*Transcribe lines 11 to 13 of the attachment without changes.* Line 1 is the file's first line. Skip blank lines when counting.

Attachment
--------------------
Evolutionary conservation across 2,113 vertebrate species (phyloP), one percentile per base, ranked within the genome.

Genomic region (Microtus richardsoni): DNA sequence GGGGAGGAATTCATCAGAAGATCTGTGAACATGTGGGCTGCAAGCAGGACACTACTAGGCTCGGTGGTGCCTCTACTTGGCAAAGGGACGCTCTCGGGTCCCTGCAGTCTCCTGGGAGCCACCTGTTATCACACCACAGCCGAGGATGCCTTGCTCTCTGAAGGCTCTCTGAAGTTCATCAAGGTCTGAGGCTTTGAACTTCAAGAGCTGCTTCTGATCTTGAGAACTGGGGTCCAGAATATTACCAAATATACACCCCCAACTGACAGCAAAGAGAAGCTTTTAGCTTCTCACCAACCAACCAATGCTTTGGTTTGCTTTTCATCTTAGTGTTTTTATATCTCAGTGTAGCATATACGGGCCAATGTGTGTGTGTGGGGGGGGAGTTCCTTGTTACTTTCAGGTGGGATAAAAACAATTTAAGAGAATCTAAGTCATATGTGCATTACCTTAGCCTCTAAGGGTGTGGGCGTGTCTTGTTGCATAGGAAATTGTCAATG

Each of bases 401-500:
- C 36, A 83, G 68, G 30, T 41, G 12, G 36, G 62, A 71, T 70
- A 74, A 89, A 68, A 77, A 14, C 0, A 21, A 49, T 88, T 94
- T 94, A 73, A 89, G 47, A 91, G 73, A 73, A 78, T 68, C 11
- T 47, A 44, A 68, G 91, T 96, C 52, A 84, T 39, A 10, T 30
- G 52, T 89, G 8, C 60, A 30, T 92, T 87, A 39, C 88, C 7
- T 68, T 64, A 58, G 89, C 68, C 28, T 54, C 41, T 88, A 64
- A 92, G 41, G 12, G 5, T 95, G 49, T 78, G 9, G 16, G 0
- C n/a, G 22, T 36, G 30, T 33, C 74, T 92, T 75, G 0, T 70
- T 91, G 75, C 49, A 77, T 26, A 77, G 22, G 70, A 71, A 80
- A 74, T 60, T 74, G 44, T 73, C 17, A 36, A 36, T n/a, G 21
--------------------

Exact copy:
- C n/a, G 22, T 36, G 30, T 33, C 74, T 92, T 75, G 0, T 70
- T 91, G 75, C 49, A 77, T 26, A 77, G 22, G 70, A 71, A 80
- A 74, T 60, T 74, G 44, T 73, C 17, A 36, A 36, T n/a, G 21